The Florida Department of Agriculture & Consumer Services is investigating We Build the Wall, a privately funded group that has built a section of border wall in New Mexico, after the state attorney general's office received complaints about how the group raises and allocates donations, according to ABC News. The organization, which is registered in Florida, solicits check and credit card donations via its website and also has an ongoing GoFundMe campaign that has raised more than $25 million of its $1 billion goal.
One complaint to the Florida AG is from Minnesota Assistant Attorney General Wendy Tien, who expressed concern as to whether or not the group filed Articles of Incorporation with the state of Florida as required or is registered with the Internal Revenue Service as a tax-exempt 501(c)(4) social welfare nonprofit. A search of Florida records found that the group is registered as a nonprofit with the Florida Secretary of State's office and that the group filed Articles of Incorporation in December 2018 and made a fictitious name filing in January 2019. The group has posted a copy of its IRS determination letter on its website.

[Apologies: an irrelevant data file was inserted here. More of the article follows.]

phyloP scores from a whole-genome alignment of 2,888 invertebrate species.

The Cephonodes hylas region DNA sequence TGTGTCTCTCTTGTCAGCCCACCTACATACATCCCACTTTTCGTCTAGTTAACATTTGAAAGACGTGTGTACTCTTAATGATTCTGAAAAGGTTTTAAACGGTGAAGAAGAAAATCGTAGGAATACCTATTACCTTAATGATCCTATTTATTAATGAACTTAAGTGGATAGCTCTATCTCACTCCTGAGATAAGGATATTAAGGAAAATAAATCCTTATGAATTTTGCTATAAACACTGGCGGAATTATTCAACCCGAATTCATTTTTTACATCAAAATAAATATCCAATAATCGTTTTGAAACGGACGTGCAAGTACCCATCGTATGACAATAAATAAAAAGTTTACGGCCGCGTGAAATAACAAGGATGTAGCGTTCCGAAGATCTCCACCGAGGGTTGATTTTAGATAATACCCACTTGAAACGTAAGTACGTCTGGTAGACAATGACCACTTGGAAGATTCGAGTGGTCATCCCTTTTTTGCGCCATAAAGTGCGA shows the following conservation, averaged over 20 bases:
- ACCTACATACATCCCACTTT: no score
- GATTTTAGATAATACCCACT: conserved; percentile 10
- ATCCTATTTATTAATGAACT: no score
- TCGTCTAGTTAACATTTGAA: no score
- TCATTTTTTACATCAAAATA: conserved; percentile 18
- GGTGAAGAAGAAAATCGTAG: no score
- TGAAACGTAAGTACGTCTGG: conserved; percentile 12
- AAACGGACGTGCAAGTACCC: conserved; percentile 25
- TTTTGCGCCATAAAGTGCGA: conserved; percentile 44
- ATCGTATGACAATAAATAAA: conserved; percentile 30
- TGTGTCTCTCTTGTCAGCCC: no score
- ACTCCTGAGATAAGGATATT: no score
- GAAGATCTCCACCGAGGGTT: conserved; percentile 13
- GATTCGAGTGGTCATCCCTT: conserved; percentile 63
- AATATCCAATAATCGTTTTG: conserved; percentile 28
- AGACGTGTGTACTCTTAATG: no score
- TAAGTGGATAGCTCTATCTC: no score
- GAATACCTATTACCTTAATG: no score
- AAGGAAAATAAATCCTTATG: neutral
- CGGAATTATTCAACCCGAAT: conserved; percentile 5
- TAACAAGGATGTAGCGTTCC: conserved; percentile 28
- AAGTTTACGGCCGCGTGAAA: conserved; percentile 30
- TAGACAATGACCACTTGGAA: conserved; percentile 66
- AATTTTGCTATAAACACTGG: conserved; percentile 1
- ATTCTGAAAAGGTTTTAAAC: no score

Another issue Tien has is that Brian Kolfage, the group's president, allocated GoFundMe donations to We Build the Wall after learning that he might be required to return the donations since the campaign did not reach its $1 billion goal. Kolfage and his attorneys denied the allegations to ABC.
We Build the Wall announced after Memorial Day this year that it had substantially completed a half-mile to 1-mile section of border wall on private property in Sunland, New Mexico, during the course of the long holiday weekend. Contractor Fisher Sand and Gravel installed an 18-foot bollard-style fence for a reported cost of $6 million to $8 million using proprietary methods.
Although the wall section was built on private land, the U.S. Section of the International Boundary and Water Commission (USIBWC) determined that a gate installed with the wall blocked a government levee road and prevented USIBWC maintenance workers from accessing a nearby dam, so the commission broke the padlock and locked the gate into an open position. The two organizations later reached an agreement to lock the gate only at night.
The city of Sunland's mayor issued a cease and desist order against the wall project after We Build the Wall made its announcement because of permitting issues and because the project violated city fence-height limits. After the organization filed the correct paperwork, crews were allowed to finish the fence.
In a one-line statement on its website, We Build the Wall said it is underway with its second border wall project.